Evidently, people of colour in the US are denied equal treatment and the opportunities that white people are afforded, even the basics of life: healthcare, education, employment, and within communities. When race correlates with your overall opportunities and well-being, how could we expect people of colour to achieve the American Dream in the contemporary world?
The past decade has seen institutional racism being rightfully spotlighted in mainstream internet culture. The unlawful murder of the Black man George Floyd through police brutality in June 2020 instigated a set of #BlackLivesMatter protests across the nation and the world. Businesses began hopping on the activist trend to make promises to the public about their individual initiatives to combat institutional racism and demonstrate their solidarity with protestors. Creative Investment Research consultants found that 271 US corporations had pledged $67 billion towards racial equity since Floyd’s murder. However, only $652 million (or a measly 0.97%) of those funds had actually been dispersed by the start of 2022. Progress is happening, albeit much too slowly.
The diversity, equity, and inclusion (DEI) strategist Lily Zheng commented that “At the same time as visibility [of DEI issues] has won genuine advances in DEI and racial justice, it has absolutely not lived up to its promise”. She continues, “visibility in many cases has not translated to any real change”.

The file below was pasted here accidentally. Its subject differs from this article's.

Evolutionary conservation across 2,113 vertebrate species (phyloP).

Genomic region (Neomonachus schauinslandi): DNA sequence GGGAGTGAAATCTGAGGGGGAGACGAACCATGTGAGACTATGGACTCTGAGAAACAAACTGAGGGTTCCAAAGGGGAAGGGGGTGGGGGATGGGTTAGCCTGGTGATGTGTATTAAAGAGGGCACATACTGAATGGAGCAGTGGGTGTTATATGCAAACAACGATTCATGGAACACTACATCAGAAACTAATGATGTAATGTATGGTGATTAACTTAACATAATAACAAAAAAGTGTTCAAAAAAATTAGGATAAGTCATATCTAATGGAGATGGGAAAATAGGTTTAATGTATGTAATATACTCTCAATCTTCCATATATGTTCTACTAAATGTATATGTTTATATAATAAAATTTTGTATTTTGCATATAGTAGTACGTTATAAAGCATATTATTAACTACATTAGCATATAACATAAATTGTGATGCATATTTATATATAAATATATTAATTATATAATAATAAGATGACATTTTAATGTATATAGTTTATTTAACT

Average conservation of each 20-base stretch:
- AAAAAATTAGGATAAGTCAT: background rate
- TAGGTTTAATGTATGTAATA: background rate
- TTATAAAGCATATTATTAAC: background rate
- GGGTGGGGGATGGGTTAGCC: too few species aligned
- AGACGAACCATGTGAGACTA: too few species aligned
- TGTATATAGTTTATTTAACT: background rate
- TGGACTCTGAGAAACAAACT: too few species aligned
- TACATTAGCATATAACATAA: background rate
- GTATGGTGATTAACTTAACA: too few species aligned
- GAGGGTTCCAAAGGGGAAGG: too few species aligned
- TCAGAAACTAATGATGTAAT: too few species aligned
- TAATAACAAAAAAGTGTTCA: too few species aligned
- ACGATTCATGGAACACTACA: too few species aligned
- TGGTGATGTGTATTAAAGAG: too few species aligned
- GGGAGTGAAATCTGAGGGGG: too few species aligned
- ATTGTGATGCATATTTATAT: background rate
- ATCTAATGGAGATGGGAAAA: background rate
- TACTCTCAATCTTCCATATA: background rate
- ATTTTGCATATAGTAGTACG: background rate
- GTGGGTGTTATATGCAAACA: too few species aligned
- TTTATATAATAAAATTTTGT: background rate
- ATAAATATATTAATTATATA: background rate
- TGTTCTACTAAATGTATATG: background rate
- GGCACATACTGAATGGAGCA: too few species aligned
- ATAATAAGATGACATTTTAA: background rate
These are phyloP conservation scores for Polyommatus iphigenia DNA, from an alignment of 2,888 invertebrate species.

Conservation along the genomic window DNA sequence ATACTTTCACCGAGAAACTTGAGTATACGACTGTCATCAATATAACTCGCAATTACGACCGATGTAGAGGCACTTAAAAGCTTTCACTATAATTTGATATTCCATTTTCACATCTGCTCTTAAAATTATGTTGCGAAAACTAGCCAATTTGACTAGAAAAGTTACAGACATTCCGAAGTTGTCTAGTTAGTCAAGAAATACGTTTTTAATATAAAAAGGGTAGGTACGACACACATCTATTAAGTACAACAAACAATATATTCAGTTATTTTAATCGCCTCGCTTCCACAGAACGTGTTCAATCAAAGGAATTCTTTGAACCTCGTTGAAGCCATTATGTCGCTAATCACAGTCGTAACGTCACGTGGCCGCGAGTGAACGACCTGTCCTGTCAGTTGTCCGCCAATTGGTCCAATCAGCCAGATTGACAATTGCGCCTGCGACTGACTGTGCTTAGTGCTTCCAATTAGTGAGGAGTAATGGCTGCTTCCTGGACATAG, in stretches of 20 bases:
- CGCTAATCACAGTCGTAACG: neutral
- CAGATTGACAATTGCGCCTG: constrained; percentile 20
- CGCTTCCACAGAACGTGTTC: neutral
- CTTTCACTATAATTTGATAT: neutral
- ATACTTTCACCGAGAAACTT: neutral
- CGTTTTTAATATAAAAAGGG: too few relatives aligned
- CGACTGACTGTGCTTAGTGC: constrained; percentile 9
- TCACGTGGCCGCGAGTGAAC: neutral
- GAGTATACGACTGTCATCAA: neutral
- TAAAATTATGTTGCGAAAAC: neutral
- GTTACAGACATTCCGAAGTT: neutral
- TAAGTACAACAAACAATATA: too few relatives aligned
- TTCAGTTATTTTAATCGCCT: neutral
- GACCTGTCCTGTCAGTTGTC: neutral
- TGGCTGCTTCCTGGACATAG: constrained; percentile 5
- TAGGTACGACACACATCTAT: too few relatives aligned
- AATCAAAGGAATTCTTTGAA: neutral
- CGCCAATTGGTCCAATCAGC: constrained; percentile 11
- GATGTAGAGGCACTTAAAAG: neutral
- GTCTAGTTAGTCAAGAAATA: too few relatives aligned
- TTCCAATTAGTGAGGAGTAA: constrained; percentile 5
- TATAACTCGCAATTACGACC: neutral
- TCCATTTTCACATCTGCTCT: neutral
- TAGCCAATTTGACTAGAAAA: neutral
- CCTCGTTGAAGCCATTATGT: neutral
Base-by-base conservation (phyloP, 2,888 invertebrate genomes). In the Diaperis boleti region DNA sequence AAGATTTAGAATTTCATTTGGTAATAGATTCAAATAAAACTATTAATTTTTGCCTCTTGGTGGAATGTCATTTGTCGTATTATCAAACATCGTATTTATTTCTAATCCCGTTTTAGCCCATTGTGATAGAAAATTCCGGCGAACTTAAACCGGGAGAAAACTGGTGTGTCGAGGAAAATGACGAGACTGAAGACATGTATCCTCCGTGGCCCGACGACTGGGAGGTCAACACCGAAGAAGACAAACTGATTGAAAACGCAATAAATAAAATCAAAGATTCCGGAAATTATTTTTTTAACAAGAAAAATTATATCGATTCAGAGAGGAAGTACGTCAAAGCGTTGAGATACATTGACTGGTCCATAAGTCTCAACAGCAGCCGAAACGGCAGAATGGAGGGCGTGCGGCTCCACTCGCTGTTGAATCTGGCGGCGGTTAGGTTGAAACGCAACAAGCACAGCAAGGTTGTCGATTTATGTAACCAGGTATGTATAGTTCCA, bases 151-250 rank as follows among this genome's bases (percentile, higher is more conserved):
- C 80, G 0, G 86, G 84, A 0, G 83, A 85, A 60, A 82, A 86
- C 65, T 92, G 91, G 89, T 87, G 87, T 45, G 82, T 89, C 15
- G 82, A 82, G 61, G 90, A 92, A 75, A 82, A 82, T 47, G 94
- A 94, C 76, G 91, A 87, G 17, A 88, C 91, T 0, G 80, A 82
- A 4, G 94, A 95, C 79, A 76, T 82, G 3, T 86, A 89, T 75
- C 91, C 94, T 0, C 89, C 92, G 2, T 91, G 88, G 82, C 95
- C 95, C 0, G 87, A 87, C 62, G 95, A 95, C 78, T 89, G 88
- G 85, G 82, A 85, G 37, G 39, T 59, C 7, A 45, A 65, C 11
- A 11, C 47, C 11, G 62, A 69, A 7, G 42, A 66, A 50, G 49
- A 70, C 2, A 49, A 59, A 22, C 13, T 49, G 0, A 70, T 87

The renewed embrace of people of colour in the modern definition of the American Dream alongside recent company pledges are merely a façade of empty promises concealing the persistently discriminatory circumstances under which people of colour live.
In retrospect, the grim verdict is that the American Dream has, unfortunately, not progressed to genuinely include people of colour. Rather in practice it still caters solely to white people. The renewed embrace of people of colour in the modern definition of the American Dream alongside recent company pledges are merely a façade of empty promises concealing the persistently discriminatory circumstances under which people of colour live. The US may be a symbol of hope and the “New World”, but the nationalistic American Dream will never be achieved while people of colour are on unequal par with their white counterparts. As Baldwin said, “unless we can manage to accept, establish some kind of dialog between those people whom [he] pretend[s] have paid for the American dream and those other people who have not achieved it, we will be in terrible trouble”.
Regardless of how real or unstable the American Dream is, the gap between white people and people of colour must collapse in order to come close to meriting its label.